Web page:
is what people call actigraphy. It’s based on motion. But it turned out
that we can actually get sleep at a much more important level. We can understand
the change in the brain waves that occur during sleep. So, many of you probably know
that as we go to sleep, our brainwaves change
and we enter different stages: awake, light sleep, deep sleep
and REM, or rapid eye movement. These stages are of course
related to sleep disorders, but they are also related
to various diseases. So for example, disturbances in REM
are associated with depression. Disturbances in deep sleep
are associated with Alzheimer’s. So if you want to get sleep staging, today, you will send the person
to the hospital, they put all of these
electrodes on their head, and they ask them to sleep like that. (Laughter) It’s not really a happy experience. So what if I tell you
that I can do the same thing but without any of these electrodes
on the person’s body? So here is our device, transmitting very low power
wireless signal, analyzes the reflections using AI and spits out the sleep stages
throughout the night. So we know, for example,
when this person is dreaming. Not just that … we can even get your breathing
while you are sitting like that, and without touching you. So he is sitting and reading and this is his inhales, exhales. We asked him to hold his breath, and you see the signal
staying at a steady level because he exhaled. He did not inhale. And I want to zoom in on the signal. And this is the same signal as before. These are the inhales, these are the exhales. And you see these blips on the signal? These are not noise. They are his heartbeats. And you can see them beat by beat. So I want to stop here for a moment
and show you a live demo. Zach is going to help me with the demo, and we’re going to use the device
to monitor Zach’s breathing. So this white box
that you see here is the device, and Zach is turning it on … and let’s see whether he breathes well. So we’re going to do exactly what we did
in the video with the other guy, so the wireless signal is going through, it’s touching Zach’s body, and it’s reflecting back to the device, and we want to monitor his breathing,
his inhale-exhale motion. So we see the inhales, exhales — so see, these ups and downs
are Zach breathing. Inhaling, exhaling. (Applause) So, he can breathe. (Laughter) Zach, can you hold your breath, please? OK, so now he’s holding his breath, so you see the signal stays
at a steady level, and these are his heartbeats. Beat, beat, beat, beat, beat. (Applause) OK, Zach, you can breathe again. (Laughter) We don’t want accidents here. (Laughter) OK, thank you. (Applause) So as you can see, we have this device that can monitor so many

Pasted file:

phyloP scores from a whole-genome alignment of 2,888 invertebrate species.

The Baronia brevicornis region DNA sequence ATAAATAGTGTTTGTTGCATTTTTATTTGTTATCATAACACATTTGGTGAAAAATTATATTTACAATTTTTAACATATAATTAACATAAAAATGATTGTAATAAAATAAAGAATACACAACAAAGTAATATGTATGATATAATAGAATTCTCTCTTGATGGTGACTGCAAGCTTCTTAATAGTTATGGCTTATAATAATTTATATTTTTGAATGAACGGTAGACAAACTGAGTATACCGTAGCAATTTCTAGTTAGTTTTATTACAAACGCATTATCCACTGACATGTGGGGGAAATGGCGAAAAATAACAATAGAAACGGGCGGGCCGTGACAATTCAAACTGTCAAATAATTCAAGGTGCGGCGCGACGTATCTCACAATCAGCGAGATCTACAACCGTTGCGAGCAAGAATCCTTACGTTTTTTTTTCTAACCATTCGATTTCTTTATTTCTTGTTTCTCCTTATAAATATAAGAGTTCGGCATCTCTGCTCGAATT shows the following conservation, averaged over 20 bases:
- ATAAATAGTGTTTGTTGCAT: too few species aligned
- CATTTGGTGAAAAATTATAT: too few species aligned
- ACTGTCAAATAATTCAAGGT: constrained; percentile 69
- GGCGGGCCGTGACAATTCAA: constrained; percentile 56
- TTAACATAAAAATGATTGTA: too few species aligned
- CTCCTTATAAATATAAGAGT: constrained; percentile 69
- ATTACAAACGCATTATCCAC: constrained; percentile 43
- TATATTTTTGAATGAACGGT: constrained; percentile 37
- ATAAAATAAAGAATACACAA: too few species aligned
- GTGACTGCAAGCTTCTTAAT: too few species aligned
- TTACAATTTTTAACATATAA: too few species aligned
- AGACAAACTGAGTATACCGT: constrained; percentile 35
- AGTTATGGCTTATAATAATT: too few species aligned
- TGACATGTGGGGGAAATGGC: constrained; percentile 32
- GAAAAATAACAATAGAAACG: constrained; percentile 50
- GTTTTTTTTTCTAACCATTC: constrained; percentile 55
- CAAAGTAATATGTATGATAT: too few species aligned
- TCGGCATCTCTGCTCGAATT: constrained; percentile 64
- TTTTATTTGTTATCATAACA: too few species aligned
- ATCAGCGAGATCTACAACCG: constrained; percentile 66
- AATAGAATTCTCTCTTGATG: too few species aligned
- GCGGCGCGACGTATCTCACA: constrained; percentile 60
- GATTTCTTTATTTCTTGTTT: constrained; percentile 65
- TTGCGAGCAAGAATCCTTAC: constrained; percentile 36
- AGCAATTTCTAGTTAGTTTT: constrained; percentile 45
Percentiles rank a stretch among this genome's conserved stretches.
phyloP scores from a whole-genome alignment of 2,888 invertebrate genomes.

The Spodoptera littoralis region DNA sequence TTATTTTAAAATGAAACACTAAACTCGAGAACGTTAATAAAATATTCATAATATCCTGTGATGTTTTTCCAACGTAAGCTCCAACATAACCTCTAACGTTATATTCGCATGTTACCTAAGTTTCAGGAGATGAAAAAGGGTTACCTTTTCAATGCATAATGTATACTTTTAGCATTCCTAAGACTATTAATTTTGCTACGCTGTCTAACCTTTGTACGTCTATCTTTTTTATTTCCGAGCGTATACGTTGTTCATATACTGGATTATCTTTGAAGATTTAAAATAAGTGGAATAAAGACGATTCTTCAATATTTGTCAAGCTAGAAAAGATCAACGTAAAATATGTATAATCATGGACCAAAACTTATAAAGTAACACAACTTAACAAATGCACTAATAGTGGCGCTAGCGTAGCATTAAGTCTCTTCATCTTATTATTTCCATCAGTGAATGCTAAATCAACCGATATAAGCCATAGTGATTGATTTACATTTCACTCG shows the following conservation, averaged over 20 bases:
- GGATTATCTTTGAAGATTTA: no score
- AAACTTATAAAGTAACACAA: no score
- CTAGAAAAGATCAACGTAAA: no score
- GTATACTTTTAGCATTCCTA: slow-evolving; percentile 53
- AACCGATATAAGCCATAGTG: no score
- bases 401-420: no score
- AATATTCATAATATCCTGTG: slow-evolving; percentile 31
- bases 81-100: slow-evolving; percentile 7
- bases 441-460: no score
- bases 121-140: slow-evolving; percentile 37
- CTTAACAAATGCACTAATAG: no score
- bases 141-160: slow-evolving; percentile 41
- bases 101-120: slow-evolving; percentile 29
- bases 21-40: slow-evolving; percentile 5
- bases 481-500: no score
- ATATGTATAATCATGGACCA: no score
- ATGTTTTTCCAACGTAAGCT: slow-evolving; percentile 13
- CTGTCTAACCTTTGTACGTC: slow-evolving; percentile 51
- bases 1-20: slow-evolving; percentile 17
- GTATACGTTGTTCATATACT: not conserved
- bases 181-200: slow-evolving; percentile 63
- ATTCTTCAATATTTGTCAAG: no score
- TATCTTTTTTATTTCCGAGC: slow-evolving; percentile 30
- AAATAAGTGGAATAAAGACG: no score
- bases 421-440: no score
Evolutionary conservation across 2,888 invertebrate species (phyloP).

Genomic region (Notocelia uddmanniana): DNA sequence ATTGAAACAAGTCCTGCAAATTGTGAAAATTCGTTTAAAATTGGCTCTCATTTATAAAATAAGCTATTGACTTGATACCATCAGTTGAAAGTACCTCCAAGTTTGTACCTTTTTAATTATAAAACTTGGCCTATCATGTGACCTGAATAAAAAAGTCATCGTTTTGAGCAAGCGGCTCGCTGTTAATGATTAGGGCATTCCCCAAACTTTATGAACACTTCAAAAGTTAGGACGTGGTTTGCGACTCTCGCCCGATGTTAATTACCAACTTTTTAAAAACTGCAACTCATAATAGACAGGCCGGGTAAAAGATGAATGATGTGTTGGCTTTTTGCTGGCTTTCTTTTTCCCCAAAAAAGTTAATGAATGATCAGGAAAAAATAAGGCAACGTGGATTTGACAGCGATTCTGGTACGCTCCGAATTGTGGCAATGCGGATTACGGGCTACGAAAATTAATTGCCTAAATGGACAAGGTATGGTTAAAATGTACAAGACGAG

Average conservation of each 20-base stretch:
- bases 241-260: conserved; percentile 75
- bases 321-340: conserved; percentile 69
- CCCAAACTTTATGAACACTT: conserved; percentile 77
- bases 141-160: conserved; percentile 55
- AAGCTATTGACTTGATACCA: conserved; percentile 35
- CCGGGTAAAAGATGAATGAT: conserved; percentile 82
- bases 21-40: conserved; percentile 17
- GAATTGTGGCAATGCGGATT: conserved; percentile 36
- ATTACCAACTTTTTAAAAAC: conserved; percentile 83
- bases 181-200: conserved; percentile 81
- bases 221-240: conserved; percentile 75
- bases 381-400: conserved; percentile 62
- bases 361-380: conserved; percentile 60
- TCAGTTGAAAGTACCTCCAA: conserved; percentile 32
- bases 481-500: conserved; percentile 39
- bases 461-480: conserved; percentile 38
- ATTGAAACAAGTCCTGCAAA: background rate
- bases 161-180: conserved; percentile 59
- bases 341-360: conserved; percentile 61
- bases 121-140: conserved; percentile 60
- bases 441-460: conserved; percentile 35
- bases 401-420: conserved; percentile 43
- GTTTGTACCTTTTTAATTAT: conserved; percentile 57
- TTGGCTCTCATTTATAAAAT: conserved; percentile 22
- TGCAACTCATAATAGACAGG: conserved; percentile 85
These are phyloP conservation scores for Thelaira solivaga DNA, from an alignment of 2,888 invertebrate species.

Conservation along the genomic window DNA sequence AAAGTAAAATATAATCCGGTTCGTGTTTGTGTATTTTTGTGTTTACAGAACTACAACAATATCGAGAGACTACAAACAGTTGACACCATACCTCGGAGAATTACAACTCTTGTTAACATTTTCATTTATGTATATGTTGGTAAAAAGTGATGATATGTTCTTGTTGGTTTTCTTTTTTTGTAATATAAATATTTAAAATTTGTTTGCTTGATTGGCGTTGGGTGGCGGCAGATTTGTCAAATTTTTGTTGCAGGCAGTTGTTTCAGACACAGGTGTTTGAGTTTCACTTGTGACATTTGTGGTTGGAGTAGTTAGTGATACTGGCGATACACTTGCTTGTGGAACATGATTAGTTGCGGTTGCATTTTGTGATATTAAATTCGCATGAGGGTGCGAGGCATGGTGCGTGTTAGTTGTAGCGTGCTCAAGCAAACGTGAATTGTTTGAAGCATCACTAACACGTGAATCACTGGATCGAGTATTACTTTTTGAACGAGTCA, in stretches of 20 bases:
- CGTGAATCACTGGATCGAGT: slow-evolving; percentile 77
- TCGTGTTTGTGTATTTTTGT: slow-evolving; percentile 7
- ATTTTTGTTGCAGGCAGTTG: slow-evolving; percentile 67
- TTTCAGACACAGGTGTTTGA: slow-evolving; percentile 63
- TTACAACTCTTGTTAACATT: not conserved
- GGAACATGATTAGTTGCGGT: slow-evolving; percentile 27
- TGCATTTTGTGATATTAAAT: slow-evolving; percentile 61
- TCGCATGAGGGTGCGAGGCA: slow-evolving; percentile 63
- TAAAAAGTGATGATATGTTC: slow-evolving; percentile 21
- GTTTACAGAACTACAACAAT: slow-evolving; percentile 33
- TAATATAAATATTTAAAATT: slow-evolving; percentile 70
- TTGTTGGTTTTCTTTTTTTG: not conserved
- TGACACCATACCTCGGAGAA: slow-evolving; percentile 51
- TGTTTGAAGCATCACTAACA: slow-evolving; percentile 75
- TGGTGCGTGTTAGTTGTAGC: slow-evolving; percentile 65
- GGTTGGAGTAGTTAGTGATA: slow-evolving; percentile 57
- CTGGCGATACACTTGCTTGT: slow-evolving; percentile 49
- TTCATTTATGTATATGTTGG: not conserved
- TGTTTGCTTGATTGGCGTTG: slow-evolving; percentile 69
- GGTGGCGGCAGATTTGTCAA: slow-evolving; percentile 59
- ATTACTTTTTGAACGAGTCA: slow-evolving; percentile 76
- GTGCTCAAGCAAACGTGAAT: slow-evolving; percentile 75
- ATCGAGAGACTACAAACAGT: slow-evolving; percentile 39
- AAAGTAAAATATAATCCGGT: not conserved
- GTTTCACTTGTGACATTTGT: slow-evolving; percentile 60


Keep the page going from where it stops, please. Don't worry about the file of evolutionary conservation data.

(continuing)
physiological signals for you, and what is really interesting
about this device is that it does all this
without any wearables, without asking the person
to change his behavior or to wear anything
or charge anything special. And that got doctors very excited, because doctors, they always want to know
more information about their patients, particularly at home, and this is particularly true
in chronic diseases, like pulmonary diseases, like COPD, or heart failure or Alzheimer’s
and even depression. All of these chronic diseases
are very important. In fact — perhaps you know — two-thirds of the cost
of health care in the US is due to chronic diseases. But what is really interesting
about chronic diseases is that when the person, for example, has a problem that leads
to the hospital and the emergency room, this problem doesn’t happen overnight. Actually, things happen gradually. So if we can monitor
chronic disease patients in their home, we can detect changes in their breathing,
heartbeat, mobility, sleep — and we can detect emergencies
before they occur and have the doctor intervene earlier so that we can avoid hospitalization. And indeed, today we are working
with multiple doctors in different disease categories. So I’m really excited because we have deployed the device
with many patients. We have deployed the device
with patients that have COPD, which is a pulmonary disease, patients that have Alzheimer’s, patients that have depression and anxiety and people that have Parkinson’s. And we are working with the doctors
on improving their life, understanding the disease better. So when I started, I told you that I’m really fascinated with Star Wars
and the Force in Star Wars, and indeed, I’m still